Thank You For Your Service


Nellely Azpetia and Celeste Chavez

   War. It is often glorified, overly romantic, or very fictitious. It is a difficult topic to explain to someone not directly affected or familiar with military life, which makes it even harder to reach the audience. Despite the cheesy title, the film “Thank You For Your Service” did slightly more than justice to the demanding subject of war.

   As the movie begins, the main character, Sergeant Adam Schumann (played by Miles Teller, who you may remember from the Divergent series) along with his fellow soldiers Tausolo Aeiti, Will Waller and Michael Emory, must try to reintegrate themselves into society after coming back from the war in Iraq circa 2007. Even though these soldiers deal with traumatic brain injuries, PTSD, and lingering memories from the battlefield, the number of war scenes was minimal but they felt legitimate and effectual. Instead of overwhelming the viewers with countless battlefield scenes, director Jason Hall strategically uses suspense and symbolism to tie together the story. The cinematography was standard and mediocre. Artistically, there were no bold statements made which gave this film a “just another military movie” feel. What Jason Hall lacked to include visually, he made up for emotionally. The characters of Sergeant Adam and his comrades shine an intense light on the realities of a veteran’s pain and struggles. The audience is quickly exposed to appalling events (including suicide and drug use) in such a raw manner that its authenticity moves the viewers to tears. The characters and events are easy to grasp because of the reality of their situations: depression, suicidal thoughts, and violent outbursts all play a role in the film. A dark light is shed on the flaws within the United States Department of Veteran Affairs and society as a whole dealing with veterans. Instead of overly romanticizing war, this film makes a powerful attempt to reveal the point of view that is often unspoken or unheard: the shattered veteran who is left with no help or attention.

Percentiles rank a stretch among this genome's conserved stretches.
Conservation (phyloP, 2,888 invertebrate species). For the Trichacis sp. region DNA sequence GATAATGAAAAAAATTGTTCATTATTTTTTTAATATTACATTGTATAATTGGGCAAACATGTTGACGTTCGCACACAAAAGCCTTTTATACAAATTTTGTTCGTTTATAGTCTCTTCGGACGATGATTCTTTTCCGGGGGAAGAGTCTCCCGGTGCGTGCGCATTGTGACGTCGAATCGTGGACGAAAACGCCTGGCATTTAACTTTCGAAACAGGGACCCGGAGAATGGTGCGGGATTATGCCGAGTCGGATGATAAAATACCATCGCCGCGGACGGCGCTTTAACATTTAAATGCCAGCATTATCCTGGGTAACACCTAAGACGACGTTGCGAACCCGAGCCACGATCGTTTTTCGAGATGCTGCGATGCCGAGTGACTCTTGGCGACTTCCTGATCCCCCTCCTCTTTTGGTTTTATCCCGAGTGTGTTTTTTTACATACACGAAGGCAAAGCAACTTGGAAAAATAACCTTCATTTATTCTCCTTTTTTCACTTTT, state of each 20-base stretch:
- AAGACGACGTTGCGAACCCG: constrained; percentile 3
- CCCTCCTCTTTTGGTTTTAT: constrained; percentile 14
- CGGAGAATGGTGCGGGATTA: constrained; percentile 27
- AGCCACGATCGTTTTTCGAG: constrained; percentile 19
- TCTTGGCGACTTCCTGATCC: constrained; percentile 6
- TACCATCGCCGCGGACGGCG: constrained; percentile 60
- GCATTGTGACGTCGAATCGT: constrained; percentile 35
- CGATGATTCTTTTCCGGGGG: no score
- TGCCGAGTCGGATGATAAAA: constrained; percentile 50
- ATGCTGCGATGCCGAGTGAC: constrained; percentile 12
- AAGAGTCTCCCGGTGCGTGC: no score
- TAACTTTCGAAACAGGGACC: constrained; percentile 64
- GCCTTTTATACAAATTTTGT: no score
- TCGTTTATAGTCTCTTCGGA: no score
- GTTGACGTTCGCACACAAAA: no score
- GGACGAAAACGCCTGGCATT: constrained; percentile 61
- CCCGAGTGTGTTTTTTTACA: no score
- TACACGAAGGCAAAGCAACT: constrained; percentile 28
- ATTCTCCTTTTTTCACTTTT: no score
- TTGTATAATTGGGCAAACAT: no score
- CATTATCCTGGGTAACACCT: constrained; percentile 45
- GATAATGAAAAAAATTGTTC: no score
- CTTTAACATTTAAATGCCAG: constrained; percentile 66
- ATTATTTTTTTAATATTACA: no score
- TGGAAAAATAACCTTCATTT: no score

Even there are few intense battle scenes, the development of each individual soldier’s story makes this film a well-built piece of work that feels genuine. The movie feels understated, but it does not leave one disappointed. It rather leaves one with a profound feeling in their mind. It is commendable movie but nothing out of the ordinary.